Legislation approved six years ago gave Oklahoma a good start toward repairing or replacing its structurally deficient bridges. A plan proposed by Gov. Mary Fallin looks to get us to the finish line sooner rather than later.
Fallin wants to, over several years, increase the amount of money directed from the general revenue fund to the Rebuilding Oklahoma Access and Driver Safety (ROADS) fund, which was formed in 2005 as part of a sweeping transportation bill. If all goes according to plan, the number of deficient bridges in the state would drop to nearly zero by 2019.
It's a bold idea, given the state of the budget in recent years and the continued tough economy. However, Fallin's office points out that much of the additional transportation funding would come from growth revenue, and Oklahoma has enjoyed nice growth in revenue this fiscal year.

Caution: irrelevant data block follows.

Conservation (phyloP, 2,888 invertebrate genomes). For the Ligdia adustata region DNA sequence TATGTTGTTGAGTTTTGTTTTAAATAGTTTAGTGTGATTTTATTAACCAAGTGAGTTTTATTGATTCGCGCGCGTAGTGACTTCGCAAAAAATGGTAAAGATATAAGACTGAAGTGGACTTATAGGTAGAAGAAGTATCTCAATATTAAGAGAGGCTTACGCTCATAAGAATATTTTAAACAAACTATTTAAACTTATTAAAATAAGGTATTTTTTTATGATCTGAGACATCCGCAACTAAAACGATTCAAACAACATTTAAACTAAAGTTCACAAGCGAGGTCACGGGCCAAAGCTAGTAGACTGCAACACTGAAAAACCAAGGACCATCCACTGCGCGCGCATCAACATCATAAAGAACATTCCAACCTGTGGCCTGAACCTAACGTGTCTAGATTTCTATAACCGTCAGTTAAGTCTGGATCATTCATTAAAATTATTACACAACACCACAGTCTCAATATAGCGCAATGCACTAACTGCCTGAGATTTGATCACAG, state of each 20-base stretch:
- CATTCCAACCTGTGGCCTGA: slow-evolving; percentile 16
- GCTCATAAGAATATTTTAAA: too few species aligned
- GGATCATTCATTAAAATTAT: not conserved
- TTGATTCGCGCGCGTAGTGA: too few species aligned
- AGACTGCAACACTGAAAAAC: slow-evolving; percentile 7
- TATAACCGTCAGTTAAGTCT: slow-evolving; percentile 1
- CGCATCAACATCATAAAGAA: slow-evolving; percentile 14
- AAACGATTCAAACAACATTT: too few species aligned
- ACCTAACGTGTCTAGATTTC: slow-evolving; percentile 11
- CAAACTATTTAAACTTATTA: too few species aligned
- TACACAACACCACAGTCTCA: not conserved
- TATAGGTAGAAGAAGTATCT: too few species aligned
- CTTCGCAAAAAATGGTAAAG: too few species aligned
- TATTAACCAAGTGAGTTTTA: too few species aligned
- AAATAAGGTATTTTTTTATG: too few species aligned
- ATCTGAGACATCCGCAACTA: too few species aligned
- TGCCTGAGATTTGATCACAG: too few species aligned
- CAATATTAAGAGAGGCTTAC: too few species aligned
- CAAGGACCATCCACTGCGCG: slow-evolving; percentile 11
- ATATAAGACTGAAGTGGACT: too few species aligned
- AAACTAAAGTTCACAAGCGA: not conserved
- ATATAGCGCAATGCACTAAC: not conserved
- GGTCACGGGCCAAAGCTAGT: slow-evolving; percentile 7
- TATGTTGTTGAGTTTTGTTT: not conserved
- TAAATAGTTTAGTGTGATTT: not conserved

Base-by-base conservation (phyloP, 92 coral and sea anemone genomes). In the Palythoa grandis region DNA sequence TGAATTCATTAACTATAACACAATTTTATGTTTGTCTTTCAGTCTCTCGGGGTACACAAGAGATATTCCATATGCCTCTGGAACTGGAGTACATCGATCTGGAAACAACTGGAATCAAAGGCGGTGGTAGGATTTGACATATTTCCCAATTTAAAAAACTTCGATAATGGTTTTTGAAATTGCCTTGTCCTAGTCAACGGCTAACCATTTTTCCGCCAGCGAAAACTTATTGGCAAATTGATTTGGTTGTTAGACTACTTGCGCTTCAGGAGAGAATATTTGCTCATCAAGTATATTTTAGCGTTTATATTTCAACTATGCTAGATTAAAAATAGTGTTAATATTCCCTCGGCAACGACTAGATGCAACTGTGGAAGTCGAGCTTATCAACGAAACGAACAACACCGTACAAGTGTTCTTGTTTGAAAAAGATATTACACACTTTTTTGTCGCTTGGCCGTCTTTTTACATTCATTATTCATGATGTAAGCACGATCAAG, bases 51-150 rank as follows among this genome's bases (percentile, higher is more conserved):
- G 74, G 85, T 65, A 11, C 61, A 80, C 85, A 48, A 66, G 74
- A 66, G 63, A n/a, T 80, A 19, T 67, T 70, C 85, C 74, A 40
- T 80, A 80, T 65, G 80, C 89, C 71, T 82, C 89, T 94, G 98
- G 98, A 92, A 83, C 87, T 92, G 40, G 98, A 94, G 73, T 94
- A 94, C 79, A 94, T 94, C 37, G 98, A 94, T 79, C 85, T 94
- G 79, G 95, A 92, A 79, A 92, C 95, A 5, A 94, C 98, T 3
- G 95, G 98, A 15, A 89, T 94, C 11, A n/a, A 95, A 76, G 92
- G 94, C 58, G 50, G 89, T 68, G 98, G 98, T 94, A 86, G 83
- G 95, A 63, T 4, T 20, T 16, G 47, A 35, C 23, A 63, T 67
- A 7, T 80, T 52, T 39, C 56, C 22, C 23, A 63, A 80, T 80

The proposal was questioned by the Oklahoma Policy Institute, which is concerned about diverting income tax revenue from an already thin budget. Fallin's spokesman, Alex Weintz, countered that an effort to fix bad bridges “does not reflect a lack of commitment to other areas of government.”
To be sure, Fallin and legislative leaders must look out for education, public safety and other vital state services. Sturdy, safe bridges are vital too, and Oklahoma has too many that aren't. This proposal would reduce that number, benefiting motorists and truckers across the state. The details need to be worked out during budget negotiations next year, but here's hoping the plan comes to pass.